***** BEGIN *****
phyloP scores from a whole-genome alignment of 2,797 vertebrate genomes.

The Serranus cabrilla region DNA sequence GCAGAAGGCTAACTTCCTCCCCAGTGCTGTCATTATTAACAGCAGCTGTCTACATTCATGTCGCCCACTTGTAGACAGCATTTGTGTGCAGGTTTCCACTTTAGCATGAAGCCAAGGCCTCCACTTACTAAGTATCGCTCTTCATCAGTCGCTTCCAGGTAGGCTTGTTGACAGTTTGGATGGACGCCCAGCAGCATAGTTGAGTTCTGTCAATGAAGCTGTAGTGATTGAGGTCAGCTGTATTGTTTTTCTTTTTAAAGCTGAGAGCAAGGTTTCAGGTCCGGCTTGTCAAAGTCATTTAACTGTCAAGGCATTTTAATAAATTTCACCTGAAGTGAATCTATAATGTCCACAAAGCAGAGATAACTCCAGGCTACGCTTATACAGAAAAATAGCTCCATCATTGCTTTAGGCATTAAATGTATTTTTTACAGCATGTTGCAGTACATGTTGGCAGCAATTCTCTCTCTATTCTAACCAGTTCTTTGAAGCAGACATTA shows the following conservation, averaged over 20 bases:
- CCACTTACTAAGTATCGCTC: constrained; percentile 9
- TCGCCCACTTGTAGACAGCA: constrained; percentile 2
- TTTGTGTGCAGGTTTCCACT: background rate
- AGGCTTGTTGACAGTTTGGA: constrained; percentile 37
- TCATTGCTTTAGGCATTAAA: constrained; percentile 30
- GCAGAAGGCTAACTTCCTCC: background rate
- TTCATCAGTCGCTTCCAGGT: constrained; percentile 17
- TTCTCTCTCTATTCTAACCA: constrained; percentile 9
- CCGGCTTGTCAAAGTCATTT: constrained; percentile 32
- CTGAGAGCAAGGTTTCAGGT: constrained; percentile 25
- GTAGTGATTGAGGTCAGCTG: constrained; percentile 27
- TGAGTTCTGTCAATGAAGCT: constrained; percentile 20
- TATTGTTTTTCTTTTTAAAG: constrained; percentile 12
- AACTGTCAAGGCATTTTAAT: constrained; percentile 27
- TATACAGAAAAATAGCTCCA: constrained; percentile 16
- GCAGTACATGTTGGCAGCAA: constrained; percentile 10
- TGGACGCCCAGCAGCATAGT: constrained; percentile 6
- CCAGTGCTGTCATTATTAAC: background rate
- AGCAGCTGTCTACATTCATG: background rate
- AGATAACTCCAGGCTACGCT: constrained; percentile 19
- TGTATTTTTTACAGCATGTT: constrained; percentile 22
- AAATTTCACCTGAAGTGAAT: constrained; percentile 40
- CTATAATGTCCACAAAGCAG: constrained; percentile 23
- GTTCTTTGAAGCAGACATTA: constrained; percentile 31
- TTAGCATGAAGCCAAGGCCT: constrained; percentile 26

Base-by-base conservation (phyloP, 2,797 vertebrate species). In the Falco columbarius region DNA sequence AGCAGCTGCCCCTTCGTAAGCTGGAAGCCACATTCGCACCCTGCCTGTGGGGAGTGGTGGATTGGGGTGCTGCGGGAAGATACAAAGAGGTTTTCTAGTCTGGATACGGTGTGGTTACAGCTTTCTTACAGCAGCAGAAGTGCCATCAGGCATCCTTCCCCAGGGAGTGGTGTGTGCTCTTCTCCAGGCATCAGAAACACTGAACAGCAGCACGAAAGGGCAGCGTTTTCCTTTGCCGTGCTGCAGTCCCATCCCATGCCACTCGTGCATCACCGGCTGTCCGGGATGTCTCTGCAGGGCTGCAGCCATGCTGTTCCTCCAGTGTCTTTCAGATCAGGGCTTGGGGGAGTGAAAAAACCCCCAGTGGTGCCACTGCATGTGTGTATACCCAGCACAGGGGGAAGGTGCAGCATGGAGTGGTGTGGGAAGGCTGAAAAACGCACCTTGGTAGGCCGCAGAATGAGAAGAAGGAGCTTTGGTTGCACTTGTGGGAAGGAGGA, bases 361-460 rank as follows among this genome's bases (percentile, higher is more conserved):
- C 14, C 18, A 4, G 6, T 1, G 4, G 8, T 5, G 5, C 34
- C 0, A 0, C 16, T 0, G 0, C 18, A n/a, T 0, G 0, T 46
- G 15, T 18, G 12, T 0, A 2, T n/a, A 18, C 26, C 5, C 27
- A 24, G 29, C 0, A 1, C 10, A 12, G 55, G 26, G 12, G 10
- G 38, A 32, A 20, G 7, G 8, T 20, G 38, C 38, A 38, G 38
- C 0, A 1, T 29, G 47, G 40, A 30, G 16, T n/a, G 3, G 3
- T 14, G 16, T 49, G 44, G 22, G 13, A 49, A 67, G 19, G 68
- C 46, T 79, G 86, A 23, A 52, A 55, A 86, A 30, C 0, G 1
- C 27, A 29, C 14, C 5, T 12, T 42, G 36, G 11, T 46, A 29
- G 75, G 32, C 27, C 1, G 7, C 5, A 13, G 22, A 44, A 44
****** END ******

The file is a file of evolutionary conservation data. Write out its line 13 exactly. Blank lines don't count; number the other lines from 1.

- GTAGTGATTGAGGTCAGCTG: constrained; percentile 27